Monday, 2 March 2020

Delaney & Bonnie



Home (1969)


It's Been A Long Time Coming/A Right Now Love/We Can Love/My Baby Specialises/Everybody Loves A Winner/Things Get Better/Just Plain Beautiful/Hard To Say Goodbye/Pour Your Love On Me/Piece Of My Heart                                  
It surprised me to learn that husband and wife Delaney and Bonnie Bramlett's debut album was a solid slice of soul/rock recorded on the legendary soul Stax label. I had always thought of them more as bluesers hanging out with Eric Clapton, as opposed to Booker T. & The MGs, who supply the instantly recognisable backing on here. It is far more soul-orientated than rock. I love this album, it is just a shame it has taken me so long to get round to it. It is Stax soul of the highest quality. Incidentally, I remember when I was about fourteen, a boy in my class trying to turn me on to D & B, together with telling me how attractive he found Bonnie, but my David Bowie/Mott The Hoople self wasn't really interested, but I always remembered the recommendation.

It's Been A Long Time Time Coming is a superb, chugging piece of soul/rock, featuring kick ass horns, fatback drums and two great vocals from Delaney and the gruffly soulful Bonnie. I am sure Southside Johnny would have loved this. This album really is a prototype for his mid-seventies offerings. Those Memphis horns and funky guitar introduce the also supremely soulful groove of A Right Now Love

We Can Love is another very Southside-ish and Asbury Park-esque number.

 

Just listen to that deliciously rumbling bass from Donald "Duck" Dunn on the catchy, horn-driven My Baby Specialises. If you didn't know that D & B were a white couple, you would think that this was an authentic black r'n'b outfit. It has echoes of William Bell's Private Number about it. 

Everybody Loves A Winner is a classic slow Stax ballad in a Percy Sledge/William Bell style. It is simply glorious. Things Get Better is a lively, organ-powered thumper. Those horns are pure Memphis too, although within a few years they would be seen as just as purely Asbury Park.

The rhythmic shuffle of Just Plain Beautiful is most addictive, and once again the two vocals are superb. Hard To Say Goodbye was a single and is more poppy than the rest of the album, sounding almost breezily country in places, while Pour Your Love On Me returns to the muscular, industrial horn-powered bull elephant grind we had become used to. Finally we get the couple's biggest unfortunate non-hit, as their version of Piece Of My Heart disappeared unnoticed while Janis Joplin's version went stratospheric. D & B's version is a good one, however, and worthy of attention, as indeed is this whole album.



** The non-album extras include the slightly more bluesy, Clapton-esque A Long Road Ahead, the solid brassy country-ish rock of All We Really Want To Do, the bass and organ beauty of Look What We Have Found (check out Bonnie's great vocal), the sumptuous soul balladry of I've Just Been Feeling Bad, the Joplin-esque blues of Dirty Old Man and the country blues of Get Ourselves Together. The latter two both appeared on the couple's next album.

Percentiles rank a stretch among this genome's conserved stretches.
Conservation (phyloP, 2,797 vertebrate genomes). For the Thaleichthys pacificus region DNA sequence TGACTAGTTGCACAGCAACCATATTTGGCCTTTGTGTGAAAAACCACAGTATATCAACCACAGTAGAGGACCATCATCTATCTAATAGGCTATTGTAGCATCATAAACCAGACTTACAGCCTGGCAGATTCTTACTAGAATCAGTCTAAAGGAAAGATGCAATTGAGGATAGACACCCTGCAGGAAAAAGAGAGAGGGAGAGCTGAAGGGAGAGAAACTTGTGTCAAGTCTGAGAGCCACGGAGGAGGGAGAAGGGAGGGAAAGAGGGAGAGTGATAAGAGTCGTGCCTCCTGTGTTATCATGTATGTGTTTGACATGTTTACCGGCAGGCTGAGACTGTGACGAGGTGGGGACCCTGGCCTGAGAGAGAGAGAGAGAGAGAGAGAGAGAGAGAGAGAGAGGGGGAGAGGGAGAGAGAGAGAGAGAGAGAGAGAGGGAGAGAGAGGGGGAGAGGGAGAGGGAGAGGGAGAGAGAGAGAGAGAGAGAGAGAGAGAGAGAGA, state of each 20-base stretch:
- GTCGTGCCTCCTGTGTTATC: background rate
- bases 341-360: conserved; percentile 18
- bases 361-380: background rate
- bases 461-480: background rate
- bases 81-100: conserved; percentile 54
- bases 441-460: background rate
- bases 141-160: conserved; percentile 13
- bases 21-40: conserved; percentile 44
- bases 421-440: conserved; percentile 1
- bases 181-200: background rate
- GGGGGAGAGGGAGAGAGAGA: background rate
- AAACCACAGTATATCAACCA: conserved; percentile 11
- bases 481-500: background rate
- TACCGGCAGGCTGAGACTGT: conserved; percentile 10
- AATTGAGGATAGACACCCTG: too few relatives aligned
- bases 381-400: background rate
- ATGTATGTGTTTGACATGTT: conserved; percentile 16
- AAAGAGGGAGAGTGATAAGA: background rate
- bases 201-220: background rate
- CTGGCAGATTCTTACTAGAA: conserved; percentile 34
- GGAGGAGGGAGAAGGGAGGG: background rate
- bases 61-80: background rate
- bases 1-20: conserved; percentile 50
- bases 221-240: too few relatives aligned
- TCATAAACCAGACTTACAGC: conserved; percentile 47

Accept No Substitute (1969)


Get Ourselves TogetherSomeday/Ghetto/When The Battle Is Over/Dirty Old Man/Love Me A Little Bit Longer/I Can't Take It Much Longer/Do Right Woman, Do Right Man/Soldiers Of The Cross/The Gift Of Love  
                                          
Delaney & Bonnie's second album was more blues/rock orientated than their soulful debut on the Stax label. This one didn't use Booker T. & The MGs as backing, using a selection of musicians such as Leon Russell, Bobby Keys and Jim Keltner among others. It was more of an album that would appeal to Eric Clapton and he, impressed by it, duly used the couple on his own recordings over the next few years. While the first album was a soul one which sounded black, this was definitely a white blues/country rock album but one with considerable gospel/soul influence. I bet Ringo Starr loved it too.

Get Ourselves Together still had the brassiness, but it had a sort of country blues feel to it. Someday is a lively piece of bluesy, horn-drenched riffy rock, while Ghetto is an atmospheric gospelly ballad with Delaney initially on lead vocals. Bonnie arrives by the end as Leon Russell cranks up his piano and it becomes a most dramatic, unusual song.

When The Battle Is Over is an infectious serving of blues/soul with some great bass and drums. It has a laid-back, sleepy but insistent groove to it that is irresistible. 

Dirty Old Man is sort of Janis Joplin meets Otis Redding over some delicious plucking guitar, kick ass brass and big drums. Love Me A Little Bit Longer is a classic piece of horn-driven blues rock while I Can't Take It Much Longer harks back to the Stax album with its horns and bass beat. It grooves, sways and rocks from beginning to end. I really like it.

  

The cover of Aretha Franklin's Do Right Woman, Do Right Man is enhanced by Leon Russell's piano and is suitable gospelly. Bonnie's vocal at times goes very Janis Joplin. 

Soldiers Of The Cross is a pure gospel rave up. The Gift Of Love sounds quite like The Band to me, in its country rock feel, very late sixties/early seventies.

While I like this album, I have to say I prefer the soulfulness of the first one. This one contained more of the sound that became to be associated with Delaney & Bonnie, however.




No comments:

Post a comment